7. Because some churches have so abused the subject of giving, other churches have over-reacted & become apologetic about it.
a. A couple years ago at a pastor’s conference in NZ I spoke at, there was a minor controversy over the right way to receive offerings.
b. Some said you need to pass the plate; others said you leave a box on the table where people can drop their gift.
c. Listen – the Bible doesn’t tell us one way or the other.
d. Several years ago, for a while, we had only a box.
1) The reason WHY we didn’t pass the bags but used the box was because we were reacting to the abuse some ministries have put on money.
2) But after a while we were convicted about that & realized we can’t let the abuse of others alter what we do.
3) From some time now we’ve included the offering in the midst of our worship time because that’s what our giving ought to be – worship to God!
4) It’s a celebration of & participation in His grace.
8. Years ago not long after I rededicated my life to Christ, I visited a church in OC that went a bit too far with what Paul says here & in ch., 9 were he speaks of giving to the Lord cheerfully.
a. The word there for cheerful is literally, hilarity.
b. So this church had the routine of when it was time for the offering, the worship leader would say, “Now it’s time to give!”
c. Everyone would jump to their feet & begin shouting out ‘hallelujahs’ & ‘glorys’ & all manner of hullaballoo!
d. I’d heard about this church & their reaction to the offering so I looked around; yeah—they were loud but they didn’t really look all that excited or enthusiastic.
9. See that kind of hyped-up emotionalism is not at all what the Macedonians were about.
10. If it was, Paul would have told them to knock it off.
11. They simply counted it a privilege to be channels of God’s grace & were eager to be used by Him.
5 And not only as we had hoped, but they first gave themselves to the Lord, and then to us by the will of God.
1. What so blessed Paul wasn’t just the amazing generosity of the Macedonians, but what he’d learned by their example.
2. You see, the Macedonians understood giving; they totally ‘got-it.’
a. Because giving was about grace, & grace about giving,
b. They realized what God was looking for wasn’t their money, their stuff, even their time.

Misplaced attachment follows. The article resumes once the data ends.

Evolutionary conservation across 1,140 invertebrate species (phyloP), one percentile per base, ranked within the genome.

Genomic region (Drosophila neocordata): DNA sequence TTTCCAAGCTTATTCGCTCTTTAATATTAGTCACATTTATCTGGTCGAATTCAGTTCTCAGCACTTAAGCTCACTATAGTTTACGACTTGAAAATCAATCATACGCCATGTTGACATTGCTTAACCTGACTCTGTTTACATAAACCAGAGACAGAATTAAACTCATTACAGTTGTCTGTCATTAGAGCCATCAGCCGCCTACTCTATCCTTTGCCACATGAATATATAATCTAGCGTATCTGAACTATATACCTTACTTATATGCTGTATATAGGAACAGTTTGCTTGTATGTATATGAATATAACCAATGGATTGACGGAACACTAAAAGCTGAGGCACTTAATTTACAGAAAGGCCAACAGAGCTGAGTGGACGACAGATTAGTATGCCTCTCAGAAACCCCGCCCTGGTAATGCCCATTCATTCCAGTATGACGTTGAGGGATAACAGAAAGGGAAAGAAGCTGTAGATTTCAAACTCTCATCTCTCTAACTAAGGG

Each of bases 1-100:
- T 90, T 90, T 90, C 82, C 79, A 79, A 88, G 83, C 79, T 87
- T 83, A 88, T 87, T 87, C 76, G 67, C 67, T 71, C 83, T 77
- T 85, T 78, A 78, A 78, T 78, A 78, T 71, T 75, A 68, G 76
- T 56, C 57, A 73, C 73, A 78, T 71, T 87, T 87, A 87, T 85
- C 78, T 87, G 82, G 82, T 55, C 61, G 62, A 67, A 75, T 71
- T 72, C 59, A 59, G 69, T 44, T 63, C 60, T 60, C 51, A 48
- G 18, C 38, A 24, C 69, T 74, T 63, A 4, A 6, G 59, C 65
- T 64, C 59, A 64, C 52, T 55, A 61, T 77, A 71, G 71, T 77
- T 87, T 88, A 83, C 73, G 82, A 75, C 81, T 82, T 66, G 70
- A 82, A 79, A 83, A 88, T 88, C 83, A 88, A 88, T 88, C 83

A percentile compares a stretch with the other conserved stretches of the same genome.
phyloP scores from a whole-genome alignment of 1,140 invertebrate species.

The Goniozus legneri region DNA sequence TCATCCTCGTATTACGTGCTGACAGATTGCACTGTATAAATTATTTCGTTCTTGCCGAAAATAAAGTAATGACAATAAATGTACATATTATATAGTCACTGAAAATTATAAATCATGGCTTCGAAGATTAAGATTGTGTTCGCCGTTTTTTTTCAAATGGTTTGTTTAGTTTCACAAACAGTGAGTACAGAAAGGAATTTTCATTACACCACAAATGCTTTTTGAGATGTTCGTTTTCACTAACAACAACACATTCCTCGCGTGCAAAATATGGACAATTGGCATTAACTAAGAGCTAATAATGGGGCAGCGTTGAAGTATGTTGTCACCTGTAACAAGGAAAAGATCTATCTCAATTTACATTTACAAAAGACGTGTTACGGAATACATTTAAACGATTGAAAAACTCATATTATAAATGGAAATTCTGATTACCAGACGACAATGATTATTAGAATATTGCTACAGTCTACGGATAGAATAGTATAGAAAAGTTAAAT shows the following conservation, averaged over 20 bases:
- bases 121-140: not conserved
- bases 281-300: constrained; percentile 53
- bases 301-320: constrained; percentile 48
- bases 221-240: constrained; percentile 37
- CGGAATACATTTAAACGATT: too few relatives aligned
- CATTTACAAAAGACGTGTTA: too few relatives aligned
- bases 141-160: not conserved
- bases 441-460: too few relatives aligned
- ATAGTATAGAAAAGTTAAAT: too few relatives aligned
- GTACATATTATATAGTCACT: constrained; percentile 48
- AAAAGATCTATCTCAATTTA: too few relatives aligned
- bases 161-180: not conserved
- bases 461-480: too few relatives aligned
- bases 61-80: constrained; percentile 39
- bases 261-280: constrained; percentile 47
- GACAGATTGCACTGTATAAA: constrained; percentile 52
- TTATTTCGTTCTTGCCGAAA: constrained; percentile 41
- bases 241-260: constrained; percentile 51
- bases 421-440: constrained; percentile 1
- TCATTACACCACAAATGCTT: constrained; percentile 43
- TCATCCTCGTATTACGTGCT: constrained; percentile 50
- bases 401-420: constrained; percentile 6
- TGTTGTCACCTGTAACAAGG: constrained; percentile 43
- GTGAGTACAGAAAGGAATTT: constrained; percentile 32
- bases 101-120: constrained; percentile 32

c. He wanted THEM. So that’s what they’d given.
d. When they each contributed their gift, they didn’t drop in a denarius or two, then go away with the attitude, “Okay, I gave my part, I paid my dues, now the rest is mine to do with as I please.”
e. When they gave, whatever amount it was, their mindset was, “That’s me.”
f. THAT’S why they were so generous!
3. Let’s put ourselves in their place. We’re thinking, “When the offering is taken, what I give is a token, a symbol of all I am – all God’s grace has done, is doing, & will do in me.”
a. Now, when the bag comes by – What will you give?
b. Some change & the lint that’s collected at the bottom of your pocket?
c. Hey, if like the widow’s mite that’s all you have, then that’s generous.
d. But if you make in the upper 5 digits per year—does a wadded up dollar bill really represent you?
4. Personal confession time: Before I understood grace-giving as we find it here, my giving usually went like this . . .
a. I never thought about it outside of church.
b. But I was reminded of it when I went to church and they announced it was time for the offering.
c. I didn’t want the usher or anyone in my row to think I was a miser, so, I discreetly pulled out my wallet & looked in for a $1 bill.
d. I would then pull it out & wad it up so the denomination couldn’t be seen.
e. I needed something to put in the plate, but I didn’t want anyone to see ho much; I wanted them to think I was giving at least a 20.
f. If it was one of those days when all I had was a 10 or 20 in my wallet, oh it hurt.
g. I still gave it, albeit reluctantly.